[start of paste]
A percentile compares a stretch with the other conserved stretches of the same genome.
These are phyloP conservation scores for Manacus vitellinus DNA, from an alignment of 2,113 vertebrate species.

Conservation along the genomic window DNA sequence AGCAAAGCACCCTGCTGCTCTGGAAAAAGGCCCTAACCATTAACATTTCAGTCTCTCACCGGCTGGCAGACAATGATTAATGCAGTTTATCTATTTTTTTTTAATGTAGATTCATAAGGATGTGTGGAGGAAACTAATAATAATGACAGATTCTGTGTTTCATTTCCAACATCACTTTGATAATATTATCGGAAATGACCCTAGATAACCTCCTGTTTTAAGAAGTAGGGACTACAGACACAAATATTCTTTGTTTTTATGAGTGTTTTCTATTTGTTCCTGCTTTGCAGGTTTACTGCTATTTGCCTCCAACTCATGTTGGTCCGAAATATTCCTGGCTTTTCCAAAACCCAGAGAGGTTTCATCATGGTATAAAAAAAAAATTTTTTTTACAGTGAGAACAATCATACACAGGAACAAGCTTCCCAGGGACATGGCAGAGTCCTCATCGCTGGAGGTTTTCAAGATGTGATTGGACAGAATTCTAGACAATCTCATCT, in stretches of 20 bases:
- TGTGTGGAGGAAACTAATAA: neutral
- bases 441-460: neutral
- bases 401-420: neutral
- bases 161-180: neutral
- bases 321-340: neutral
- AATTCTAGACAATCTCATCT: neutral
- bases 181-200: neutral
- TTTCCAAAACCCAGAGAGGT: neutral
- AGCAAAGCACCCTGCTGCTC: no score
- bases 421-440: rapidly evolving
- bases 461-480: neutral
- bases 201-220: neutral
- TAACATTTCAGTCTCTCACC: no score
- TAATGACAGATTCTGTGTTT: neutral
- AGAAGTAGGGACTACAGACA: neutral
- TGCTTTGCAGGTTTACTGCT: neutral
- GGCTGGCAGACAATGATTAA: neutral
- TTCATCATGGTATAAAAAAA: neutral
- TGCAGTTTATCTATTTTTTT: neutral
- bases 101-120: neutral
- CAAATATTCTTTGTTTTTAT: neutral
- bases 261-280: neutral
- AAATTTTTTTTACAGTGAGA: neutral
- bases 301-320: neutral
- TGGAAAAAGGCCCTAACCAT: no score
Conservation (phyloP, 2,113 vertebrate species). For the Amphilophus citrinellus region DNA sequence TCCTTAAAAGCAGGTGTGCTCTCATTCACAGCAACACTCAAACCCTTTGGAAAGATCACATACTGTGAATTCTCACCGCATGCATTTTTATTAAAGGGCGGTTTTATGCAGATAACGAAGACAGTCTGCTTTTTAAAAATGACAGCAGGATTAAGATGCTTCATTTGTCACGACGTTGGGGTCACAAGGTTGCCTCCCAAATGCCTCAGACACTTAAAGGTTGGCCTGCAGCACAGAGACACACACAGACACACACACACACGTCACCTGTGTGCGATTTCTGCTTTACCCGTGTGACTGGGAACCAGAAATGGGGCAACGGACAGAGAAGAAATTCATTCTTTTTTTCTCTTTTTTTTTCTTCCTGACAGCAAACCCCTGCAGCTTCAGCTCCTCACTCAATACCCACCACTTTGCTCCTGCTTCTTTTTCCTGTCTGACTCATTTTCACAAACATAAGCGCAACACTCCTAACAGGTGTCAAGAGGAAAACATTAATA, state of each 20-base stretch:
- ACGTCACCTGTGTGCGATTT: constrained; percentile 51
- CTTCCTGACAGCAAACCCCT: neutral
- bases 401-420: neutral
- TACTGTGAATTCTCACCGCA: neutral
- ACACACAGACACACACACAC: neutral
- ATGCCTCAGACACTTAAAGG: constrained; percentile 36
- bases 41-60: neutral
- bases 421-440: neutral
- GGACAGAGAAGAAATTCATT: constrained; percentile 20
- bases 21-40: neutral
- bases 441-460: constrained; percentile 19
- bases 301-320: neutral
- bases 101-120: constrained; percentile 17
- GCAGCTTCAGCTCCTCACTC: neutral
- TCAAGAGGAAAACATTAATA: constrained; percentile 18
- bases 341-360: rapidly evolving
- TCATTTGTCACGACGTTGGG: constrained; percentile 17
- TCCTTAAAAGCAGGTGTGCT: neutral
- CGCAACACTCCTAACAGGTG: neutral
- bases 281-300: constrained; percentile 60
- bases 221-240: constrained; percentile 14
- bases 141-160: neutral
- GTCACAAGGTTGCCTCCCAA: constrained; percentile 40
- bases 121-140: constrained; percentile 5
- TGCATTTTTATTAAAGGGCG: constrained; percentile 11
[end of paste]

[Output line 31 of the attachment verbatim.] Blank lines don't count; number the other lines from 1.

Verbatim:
- CTTCCTGACAGCAAACCCCT: neutral